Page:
Chanxj
    my blog @ http://sgsnap.com

  9. #9
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    Default Re: How many of you have shot concerts at Victoria Concert Hall before?

    Hi Headshotz...

    Is this the concert which features the alumni band as well? Gee I haven't kept in touch with the guys in a while..the last time I performed with them was probably 5 yrs ago

    Anyway, I've been photographing concerts for the last 12 yrs or so in all the venues you've mentioned (Esplanade's generally more anal than VCH, VCH was a photographer's haven, in my opinion). Yes you can get pretty decent shots from the two side boxes up in circle, a well as the area beside the control box. Another would be to shoot in between the stage doors. Open it slightly, enough for you to stick your lens through. That area's not intrusive, and the audience wouldn't even notice you were there. On stage right there's a steep stairwell so you'd want to be careful there. Front row seats are accessible by the doors right in front of the stage so you can try accessing there during interval (the doors are heavy and the do creak a little so may be disturbing if you enter in the middle of a piece).

    One thing about shooting classical concerts, use a camera with a lower decibel shutter, especially in a place like the Esplanade. I once did a shoot with a D700 and a backup D90; the D700's shutter was so loud that everytime i clicked a certain portion of the audience within the vicinity would look at me. After a while I changed to the more silent D90 and that worked, although I would have loved to use the high ISO abaility of the D700.

    You would want to use as fast a lens as you can get your hands on. Moving about in a concert hall stealthily's not easy, and a tripod would hamper your movement, not to mention that it'll make you appear more clumsy. Hence, fast lens and preferably VR so that you can handhold your shots.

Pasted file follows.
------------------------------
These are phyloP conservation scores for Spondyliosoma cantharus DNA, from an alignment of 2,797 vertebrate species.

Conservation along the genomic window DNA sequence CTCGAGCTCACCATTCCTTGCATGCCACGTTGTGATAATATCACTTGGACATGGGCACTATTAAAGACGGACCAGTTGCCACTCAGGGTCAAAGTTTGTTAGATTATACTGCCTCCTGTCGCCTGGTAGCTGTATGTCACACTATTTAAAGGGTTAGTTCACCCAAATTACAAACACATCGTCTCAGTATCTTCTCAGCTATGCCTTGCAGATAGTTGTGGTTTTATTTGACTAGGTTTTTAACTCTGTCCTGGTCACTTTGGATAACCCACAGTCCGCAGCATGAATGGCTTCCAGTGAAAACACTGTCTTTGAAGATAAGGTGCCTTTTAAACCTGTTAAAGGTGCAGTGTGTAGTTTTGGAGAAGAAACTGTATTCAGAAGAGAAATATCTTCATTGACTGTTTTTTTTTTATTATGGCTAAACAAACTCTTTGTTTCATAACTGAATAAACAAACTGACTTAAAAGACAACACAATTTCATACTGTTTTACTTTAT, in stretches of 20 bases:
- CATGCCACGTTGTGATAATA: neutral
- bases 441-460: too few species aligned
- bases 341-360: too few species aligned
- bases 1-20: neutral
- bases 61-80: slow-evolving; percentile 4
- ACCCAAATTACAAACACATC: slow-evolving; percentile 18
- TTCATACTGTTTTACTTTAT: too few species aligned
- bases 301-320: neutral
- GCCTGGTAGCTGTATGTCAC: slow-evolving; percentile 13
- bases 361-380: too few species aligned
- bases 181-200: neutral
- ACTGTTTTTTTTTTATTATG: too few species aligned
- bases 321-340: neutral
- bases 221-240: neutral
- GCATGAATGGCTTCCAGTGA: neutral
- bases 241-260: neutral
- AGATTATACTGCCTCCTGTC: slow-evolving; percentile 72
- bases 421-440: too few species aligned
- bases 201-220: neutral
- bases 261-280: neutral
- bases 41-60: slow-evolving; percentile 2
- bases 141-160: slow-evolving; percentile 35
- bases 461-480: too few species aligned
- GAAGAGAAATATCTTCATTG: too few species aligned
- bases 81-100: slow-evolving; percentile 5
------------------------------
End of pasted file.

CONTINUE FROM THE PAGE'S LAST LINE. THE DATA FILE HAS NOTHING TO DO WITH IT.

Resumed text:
From stage left door...


    From front row...

  10. #10
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    Default Re: How many of you have shot concerts at Victoria Concert Hall before?

    Minimalis, you were from Saints Alumni Band?

    "Another would be to shoot in between the stage doors. Open it slightly, enough for you to stick your lens through. That area's not intrusive, and the audience wouldn't even notice you were there."

    Exactly what I am going to try to do. To achieve shots similar to your first photograph in the above post, but with a longer lens. A 200mm should do the trick.

    I guess I should only move about between pieces played. That wouldn't be as distracting I guess.

    Cheers,
    Zexun
    Our pictures are our footprints. Itís the best way to tell people we were here - JoeMcnally | Flickr

  11. #11
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    Default Re: How many of you have shot concerts at Victoria Concert Hall before?

    Hi guys, the shoot was a huge success. Thanks to all who contributed to this thread!

    You may view my showcase thread here: http://www.clubsnap.com/forums/showthread.php?p=4850729 , or view my flickr here : http://www.flickr.com/photos/headsho...7614613236784/ for the photographs.

    Cheers,
    Zexun
    Our pictures are our footprints. Itís the best way to tell people we were here - JoeMcnally | Flickr